In New York, the epicenter of the U.S. public health emergency, home health and home care agencies continue to face staffing challenges and personal protective equipment (PPE) shortages while caring for hundreds of COVID-19 patients.
That’s according to a survey released Monday from the Home Care Association of New York State (HCA-NYS), which included responses from nearly 180 home- and community-based care organizations.
The survey results are in line with the anecdotal conversations that HCA-NYS has been having with agencies over the last month, its director of communications, Roger Noyes, told Home Health Care News.
“Perhaps the two biggest challenges continue to be the lack of critical supplies, like PPE, and interrelated concerns about workforce and patient safety,” Noyes said. “This survey provides a helpful baseline of information about COVID-19 case counts in the home care setting at the epicenter of the crisis.”
Workers, in some instances, are more often refusing to provide care out of fear of contracting COVID-19, the HCA-NYS survey found. Patients are likewise turning away care with greater frequency.
Over 80% of the home-based care respondents reported at least one patient refusing care, with roughly one-quarter saying they had between one and 10 patients doing so. Nearly 7% of respondents reported more than 100 patients turning away services, with remaining agencies falling somewhere in between.
In regards to staffing, 45% of HCA-NYS survey respondents reported anywhere from one to 20 home health aides and personal care aides refusing to work. The reasons for those refusals include contraction of the virus, self-quarantine practices and worries about potential exposure.
“The survey results provide a context for quantifying these realities at a particular moment in time,” Noyes said. “This is especially so when it comes to the critical lack of supplies, as well as how home and community-based organizations are addressing or coping with these distressing realities.”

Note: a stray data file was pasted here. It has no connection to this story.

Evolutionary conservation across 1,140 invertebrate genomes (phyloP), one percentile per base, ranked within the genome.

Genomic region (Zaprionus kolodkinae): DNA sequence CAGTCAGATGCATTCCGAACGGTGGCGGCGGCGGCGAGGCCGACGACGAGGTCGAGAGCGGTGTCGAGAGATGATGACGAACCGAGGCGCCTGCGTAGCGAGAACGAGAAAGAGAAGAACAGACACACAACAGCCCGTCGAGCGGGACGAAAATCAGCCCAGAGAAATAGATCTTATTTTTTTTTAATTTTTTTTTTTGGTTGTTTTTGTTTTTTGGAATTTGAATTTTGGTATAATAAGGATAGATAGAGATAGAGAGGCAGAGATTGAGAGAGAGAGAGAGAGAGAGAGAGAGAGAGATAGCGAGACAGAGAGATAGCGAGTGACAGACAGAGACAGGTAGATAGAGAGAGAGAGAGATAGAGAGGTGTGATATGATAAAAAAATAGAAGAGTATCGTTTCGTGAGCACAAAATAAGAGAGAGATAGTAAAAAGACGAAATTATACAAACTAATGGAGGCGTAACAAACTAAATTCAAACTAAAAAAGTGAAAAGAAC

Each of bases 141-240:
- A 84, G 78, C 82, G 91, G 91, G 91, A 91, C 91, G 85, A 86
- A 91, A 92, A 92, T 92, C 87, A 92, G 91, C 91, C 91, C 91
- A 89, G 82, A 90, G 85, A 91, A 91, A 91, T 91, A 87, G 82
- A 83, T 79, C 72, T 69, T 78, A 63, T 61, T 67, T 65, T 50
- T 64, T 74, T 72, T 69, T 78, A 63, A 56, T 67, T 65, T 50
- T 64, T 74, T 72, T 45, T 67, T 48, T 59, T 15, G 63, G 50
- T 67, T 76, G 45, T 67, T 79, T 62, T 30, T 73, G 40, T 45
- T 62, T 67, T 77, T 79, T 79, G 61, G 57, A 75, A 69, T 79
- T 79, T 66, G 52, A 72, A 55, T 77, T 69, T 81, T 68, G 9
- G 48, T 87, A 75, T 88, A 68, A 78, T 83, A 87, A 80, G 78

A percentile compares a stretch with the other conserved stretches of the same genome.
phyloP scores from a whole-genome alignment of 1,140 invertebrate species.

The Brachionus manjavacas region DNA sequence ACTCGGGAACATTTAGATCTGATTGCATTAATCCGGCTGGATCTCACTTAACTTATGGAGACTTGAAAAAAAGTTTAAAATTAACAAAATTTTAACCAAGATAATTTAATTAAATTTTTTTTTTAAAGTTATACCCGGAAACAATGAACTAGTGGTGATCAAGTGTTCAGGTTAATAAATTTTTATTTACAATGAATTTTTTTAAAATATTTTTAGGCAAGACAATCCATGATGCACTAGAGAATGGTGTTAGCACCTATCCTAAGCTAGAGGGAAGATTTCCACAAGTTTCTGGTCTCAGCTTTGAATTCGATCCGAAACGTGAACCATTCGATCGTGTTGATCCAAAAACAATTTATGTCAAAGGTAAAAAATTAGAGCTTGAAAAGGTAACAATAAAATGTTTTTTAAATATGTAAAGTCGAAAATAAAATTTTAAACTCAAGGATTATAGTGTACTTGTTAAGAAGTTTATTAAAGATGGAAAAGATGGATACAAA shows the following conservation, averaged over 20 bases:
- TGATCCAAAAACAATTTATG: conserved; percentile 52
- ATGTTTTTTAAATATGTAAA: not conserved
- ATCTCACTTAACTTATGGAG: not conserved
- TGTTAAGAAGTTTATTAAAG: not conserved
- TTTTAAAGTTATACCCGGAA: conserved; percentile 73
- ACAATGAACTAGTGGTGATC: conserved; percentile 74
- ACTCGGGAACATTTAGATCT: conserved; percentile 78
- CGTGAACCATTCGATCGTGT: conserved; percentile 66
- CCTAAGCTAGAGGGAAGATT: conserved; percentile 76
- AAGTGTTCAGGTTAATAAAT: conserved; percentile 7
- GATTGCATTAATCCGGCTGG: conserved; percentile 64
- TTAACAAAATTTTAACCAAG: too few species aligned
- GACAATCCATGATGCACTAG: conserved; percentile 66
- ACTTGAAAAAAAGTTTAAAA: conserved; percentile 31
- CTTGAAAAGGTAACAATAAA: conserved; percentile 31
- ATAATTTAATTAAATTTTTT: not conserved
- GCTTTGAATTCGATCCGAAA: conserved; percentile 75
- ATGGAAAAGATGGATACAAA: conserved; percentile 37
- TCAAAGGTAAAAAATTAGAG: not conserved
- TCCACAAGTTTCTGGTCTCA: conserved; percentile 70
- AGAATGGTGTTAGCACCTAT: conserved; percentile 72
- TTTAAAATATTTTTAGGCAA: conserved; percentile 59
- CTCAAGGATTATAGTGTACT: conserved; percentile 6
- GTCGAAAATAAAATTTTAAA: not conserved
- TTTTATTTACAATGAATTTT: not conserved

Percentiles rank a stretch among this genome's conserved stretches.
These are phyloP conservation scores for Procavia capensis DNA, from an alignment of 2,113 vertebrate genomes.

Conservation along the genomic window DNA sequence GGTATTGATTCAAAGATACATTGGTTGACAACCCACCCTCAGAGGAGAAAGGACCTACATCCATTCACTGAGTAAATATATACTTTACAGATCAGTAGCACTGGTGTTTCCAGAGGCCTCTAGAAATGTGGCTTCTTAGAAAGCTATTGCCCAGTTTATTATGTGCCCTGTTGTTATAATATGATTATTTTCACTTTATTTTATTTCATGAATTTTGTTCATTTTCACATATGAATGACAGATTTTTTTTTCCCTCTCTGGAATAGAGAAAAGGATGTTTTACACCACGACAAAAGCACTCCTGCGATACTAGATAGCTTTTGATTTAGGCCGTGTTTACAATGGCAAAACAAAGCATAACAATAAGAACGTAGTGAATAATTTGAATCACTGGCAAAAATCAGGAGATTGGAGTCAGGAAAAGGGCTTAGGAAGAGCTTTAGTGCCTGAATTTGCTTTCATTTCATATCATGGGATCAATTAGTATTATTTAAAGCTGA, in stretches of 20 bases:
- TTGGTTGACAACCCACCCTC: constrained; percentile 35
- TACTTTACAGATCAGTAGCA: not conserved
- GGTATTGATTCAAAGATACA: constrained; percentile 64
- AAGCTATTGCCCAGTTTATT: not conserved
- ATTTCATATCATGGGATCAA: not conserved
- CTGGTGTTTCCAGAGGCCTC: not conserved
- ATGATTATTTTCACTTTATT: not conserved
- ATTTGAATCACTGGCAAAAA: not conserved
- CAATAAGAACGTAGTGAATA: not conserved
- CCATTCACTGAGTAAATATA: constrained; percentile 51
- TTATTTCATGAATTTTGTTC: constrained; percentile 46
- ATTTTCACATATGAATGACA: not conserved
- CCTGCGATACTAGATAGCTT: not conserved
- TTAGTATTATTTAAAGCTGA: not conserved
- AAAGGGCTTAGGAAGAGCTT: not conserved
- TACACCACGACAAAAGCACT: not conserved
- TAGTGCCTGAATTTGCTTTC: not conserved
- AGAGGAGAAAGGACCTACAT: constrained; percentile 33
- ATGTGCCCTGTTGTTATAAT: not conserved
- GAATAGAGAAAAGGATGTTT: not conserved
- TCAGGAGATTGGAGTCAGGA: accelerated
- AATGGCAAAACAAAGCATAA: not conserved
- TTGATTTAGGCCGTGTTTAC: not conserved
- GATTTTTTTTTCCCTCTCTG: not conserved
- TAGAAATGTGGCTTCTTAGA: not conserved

Meanwhile, nearly one in every four of the home- and community-based care professionals surveyed said they have had at least one worker test positive for COVID-19.
That is especially worrisome due to PPE shortages throughout New York’s home-based care landscape. In HCA-NYS’s survey, nearly 80% of respondents said that accessing adequate PPE was either “difficult” or “extremely difficult.”
Due to that difficulty, 48% of home-based care staff are reusing face masks. When PPE is needed but not available, 21% of agencies are implementing policies that prevent in-person visits, when possible.
“Our survey shows that organizations are utilizing every resource possible to significantly increase the point of contact and provide support to staff and patients in the field,” Noyes said. “[That includes using] technology, mobile alerts, education, conducting daily follow-up calls with patients, implementing robust screening and case assignment protocols for every visit, among other measures.”
Considering how immersed these agencies are in New York’s — and the rest of the country’s — struggle, HCA-NYS echoed a sentiment that is gaining steam during trying times: that home-based care is being left behind.
The National Association of Home Care & Hospice (NAHC) and other industry representatives recently penned a letter to the Federal Emergency Management Agency (FEMA) to address exactly that, specifically asking for in-home care providers to be given priority status for PPE.
“This pandemic has laid bare many shortcomings across all areas of public life,” Noyes said. “One of these continues to be the missed opportunity to support and properly equip home care, with a full understanding of its role.”
Additionally, agencies are eager to gain access to and deploy COVID-19 testing, the New York survey found.
Of the Medicare-certified agencies included in the survey, 76% said they are willing to provide testing within their communities if given the training to do so. That would enable agencies to both test more New Yorkers and to promise aides a lesser risk of exposure within homes of patients that have been tested.
“That is a powerful, untapped resource,” Noyes said.
With poor access to testing and PPE, home-based care agencies are largely fighting the COVID-19 crisis in the dark, doing their best to mitigate the surge without the proper resources.